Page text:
Monday, July 21, 2003

“Bernhard’s personal investments in his characters’ utterances are everywhere apparent - many plays, for example, include characters whose diatribes against Austria and Austrians resemble Bernhard’s own - more often than not those authorial commitments ar impossible to specify very precisely. In an early novel, for example (Der Italiener ), we encounter a narrator who says, “In my work, if I see the signs of a story developing anywhere, or if somewhere in the distance between the mountains of prose I spot even the hint of a story beginning to appear, I shoot it.” It is the same with sentences: I have the urge to take entire sentences and annihilate them before they can possilbly take shape. “Which is (as Bernard surely knew) almost precisely what Nazis liked to say of “culture”: “When I hear the word ‘culture,’ I reach for my Browning.” A character speaking and author speaking a Nazi propagandist: how does one come to terms with such intimidating abysses of personation? How does one distinguish the voice of the author from those of his represented personae?”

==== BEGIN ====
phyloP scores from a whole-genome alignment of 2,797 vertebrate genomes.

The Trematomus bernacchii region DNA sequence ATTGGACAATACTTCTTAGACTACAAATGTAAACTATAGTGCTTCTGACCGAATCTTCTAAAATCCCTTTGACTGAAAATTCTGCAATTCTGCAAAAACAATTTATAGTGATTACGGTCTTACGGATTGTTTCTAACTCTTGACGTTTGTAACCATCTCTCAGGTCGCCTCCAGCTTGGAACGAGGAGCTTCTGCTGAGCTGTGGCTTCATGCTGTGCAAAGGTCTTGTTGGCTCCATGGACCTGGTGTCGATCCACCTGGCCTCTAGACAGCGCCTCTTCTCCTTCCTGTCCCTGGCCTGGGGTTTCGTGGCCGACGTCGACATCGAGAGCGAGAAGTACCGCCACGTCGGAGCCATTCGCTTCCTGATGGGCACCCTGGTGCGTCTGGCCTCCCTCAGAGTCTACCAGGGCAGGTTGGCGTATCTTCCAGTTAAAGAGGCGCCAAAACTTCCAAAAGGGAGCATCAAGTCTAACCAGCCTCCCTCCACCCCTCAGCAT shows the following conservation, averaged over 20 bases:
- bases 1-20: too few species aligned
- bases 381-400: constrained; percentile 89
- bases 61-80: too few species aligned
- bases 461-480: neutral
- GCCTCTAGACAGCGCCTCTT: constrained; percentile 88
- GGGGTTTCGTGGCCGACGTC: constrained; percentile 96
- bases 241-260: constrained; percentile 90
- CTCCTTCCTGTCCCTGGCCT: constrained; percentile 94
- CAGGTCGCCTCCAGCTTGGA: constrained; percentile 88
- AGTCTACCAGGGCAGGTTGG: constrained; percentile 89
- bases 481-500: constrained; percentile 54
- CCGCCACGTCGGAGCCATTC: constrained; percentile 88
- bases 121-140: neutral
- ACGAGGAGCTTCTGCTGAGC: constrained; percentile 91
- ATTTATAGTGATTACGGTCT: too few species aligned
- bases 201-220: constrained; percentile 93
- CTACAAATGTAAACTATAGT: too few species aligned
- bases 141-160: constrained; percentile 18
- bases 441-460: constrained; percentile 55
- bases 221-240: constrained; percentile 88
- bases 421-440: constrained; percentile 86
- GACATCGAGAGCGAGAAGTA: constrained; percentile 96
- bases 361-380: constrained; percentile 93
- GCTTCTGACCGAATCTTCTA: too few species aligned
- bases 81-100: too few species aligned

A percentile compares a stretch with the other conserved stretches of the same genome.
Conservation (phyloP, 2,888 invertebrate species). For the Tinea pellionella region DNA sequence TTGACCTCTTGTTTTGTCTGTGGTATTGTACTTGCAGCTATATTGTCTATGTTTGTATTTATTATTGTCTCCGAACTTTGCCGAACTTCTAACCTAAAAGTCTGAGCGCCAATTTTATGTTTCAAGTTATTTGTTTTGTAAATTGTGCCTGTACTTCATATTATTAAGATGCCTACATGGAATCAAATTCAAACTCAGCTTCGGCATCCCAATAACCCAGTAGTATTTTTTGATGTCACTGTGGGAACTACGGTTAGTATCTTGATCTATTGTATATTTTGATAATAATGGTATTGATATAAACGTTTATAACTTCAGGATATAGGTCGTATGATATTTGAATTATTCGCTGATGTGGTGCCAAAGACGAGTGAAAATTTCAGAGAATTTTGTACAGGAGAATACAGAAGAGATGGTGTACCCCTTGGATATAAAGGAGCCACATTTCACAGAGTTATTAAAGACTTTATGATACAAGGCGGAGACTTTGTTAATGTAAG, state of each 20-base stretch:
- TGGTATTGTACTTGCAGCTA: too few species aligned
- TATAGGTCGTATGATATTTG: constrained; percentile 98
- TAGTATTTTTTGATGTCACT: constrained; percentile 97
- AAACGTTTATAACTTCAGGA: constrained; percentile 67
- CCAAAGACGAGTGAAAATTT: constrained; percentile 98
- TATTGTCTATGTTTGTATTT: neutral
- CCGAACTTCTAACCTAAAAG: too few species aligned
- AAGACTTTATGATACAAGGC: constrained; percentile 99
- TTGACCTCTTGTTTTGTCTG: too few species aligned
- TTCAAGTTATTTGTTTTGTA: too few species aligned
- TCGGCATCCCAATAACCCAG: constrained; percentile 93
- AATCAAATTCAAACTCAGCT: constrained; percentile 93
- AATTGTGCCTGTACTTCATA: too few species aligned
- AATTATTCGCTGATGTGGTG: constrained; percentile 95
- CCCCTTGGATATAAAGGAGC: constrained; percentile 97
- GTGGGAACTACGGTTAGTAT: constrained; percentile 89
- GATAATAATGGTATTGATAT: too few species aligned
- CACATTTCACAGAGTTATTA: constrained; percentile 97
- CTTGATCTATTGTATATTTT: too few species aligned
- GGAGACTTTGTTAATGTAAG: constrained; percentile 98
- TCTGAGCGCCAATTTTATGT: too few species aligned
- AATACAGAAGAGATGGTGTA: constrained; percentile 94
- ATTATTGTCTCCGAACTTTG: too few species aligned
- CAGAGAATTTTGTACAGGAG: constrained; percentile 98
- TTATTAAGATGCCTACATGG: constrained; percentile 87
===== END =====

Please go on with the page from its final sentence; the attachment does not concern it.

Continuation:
(Gruber, William. Missing Persons Character and Characterization in Modern Drama. from Mental Life Thomas Bernhard's Comic Types p. 109)

:: note :: . . . there are many connections between theatrical space and screen space . . . when I first started writing on the blog screen it was this connection I wished to explore and as always been the subtext for 'If' . .